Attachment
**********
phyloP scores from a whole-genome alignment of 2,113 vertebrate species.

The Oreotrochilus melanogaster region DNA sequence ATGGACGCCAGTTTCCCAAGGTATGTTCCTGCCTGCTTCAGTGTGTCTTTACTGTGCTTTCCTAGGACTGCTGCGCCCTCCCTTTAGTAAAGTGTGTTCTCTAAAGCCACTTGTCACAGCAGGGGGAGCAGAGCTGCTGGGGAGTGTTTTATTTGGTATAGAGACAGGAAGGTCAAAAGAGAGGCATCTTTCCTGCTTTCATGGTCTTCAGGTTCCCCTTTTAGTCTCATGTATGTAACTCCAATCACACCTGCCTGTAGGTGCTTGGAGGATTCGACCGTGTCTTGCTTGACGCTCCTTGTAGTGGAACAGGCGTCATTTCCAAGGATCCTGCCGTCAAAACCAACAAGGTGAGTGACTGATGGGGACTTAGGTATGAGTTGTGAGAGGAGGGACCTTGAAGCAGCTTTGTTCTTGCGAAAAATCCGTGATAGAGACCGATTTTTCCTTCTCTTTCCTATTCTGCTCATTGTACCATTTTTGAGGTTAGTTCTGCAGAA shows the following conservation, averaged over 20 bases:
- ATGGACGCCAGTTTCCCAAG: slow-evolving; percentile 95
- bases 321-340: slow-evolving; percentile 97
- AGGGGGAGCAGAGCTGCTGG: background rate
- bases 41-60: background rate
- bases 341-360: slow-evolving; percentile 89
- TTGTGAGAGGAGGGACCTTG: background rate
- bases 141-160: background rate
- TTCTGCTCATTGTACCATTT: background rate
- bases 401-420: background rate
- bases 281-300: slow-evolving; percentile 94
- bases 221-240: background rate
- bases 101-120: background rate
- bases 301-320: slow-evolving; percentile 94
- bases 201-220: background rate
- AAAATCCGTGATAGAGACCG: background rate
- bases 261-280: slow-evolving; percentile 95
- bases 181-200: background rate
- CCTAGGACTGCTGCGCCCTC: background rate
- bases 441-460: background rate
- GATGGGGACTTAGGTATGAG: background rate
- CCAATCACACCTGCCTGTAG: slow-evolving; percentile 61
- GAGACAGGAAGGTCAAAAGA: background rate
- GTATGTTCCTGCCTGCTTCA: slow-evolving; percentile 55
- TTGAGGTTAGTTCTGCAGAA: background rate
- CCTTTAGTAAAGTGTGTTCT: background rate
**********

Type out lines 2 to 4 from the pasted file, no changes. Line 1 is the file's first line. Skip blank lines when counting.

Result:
The Oreotrochilus melanogaster region DNA sequence ATGGACGCCAGTTTCCCAAGGTATGTTCCTGCCTGCTTCAGTGTGTCTTTACTGTGCTTTCCTAGGACTGCTGCGCCCTCCCTTTAGTAAAGTGTGTTCTCTAAAGCCACTTGTCACAGCAGGGGGAGCAGAGCTGCTGGGGAGTGTTTTATTTGGTATAGAGACAGGAAGGTCAAAAGAGAGGCATCTTTCCTGCTTTCATGGTCTTCAGGTTCCCCTTTTAGTCTCATGTATGTAACTCCAATCACACCTGCCTGTAGGTGCTTGGAGGATTCGACCGTGTCTTGCTTGACGCTCCTTGTAGTGGAACAGGCGTCATTTCCAAGGATCCTGCCGTCAAAACCAACAAGGTGAGTGACTGATGGGGACTTAGGTATGAGTTGTGAGAGGAGGGACCTTGAAGCAGCTTTGTTCTTGCGAAAAATCCGTGATAGAGACCGATTTTTCCTTCTCTTTCCTATTCTGCTCATTGTACCATTTTTGAGGTTAGTTCTGCAGAA shows the following conservation, averaged over 20 bases:
- ATGGACGCCAGTTTCCCAAG: slow-evolving; percentile 95
- bases 321-340: slow-evolving; percentile 97